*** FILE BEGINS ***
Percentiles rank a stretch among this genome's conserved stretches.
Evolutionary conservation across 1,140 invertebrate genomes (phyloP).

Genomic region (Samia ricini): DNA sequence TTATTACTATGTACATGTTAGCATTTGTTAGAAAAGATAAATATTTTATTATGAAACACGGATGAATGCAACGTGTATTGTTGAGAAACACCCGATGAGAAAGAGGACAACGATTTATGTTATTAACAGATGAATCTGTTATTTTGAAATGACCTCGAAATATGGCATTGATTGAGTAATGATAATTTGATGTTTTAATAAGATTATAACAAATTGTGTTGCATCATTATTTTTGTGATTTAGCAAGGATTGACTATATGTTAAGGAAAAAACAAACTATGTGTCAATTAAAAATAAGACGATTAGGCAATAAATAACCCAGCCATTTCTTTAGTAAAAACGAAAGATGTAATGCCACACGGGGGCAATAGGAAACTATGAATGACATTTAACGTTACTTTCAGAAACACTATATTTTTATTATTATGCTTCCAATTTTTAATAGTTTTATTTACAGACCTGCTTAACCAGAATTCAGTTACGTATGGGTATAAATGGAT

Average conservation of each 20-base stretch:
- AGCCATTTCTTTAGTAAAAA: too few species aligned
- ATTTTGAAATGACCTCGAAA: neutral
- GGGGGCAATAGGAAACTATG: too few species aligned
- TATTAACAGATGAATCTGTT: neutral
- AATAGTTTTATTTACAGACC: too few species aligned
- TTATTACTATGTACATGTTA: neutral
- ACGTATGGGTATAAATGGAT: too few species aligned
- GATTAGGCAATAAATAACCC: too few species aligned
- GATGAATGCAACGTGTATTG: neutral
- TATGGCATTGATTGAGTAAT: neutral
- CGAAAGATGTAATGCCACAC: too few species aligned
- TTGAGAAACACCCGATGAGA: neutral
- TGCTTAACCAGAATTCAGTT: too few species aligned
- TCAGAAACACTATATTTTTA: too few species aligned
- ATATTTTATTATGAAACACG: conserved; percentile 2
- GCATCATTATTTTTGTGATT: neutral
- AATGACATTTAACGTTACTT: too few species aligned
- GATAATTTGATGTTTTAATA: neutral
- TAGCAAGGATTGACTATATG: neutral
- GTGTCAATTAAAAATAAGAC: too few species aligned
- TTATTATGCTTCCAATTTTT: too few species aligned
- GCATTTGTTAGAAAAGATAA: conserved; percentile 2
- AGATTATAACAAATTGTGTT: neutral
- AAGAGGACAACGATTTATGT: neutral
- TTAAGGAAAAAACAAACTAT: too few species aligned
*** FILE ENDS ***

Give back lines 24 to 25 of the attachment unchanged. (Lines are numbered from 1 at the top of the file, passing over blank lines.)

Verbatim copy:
- GTGTCAATTAAAAATAAGAC: too few species aligned
- TTATTATGCTTCCAATTTTT: too few species aligned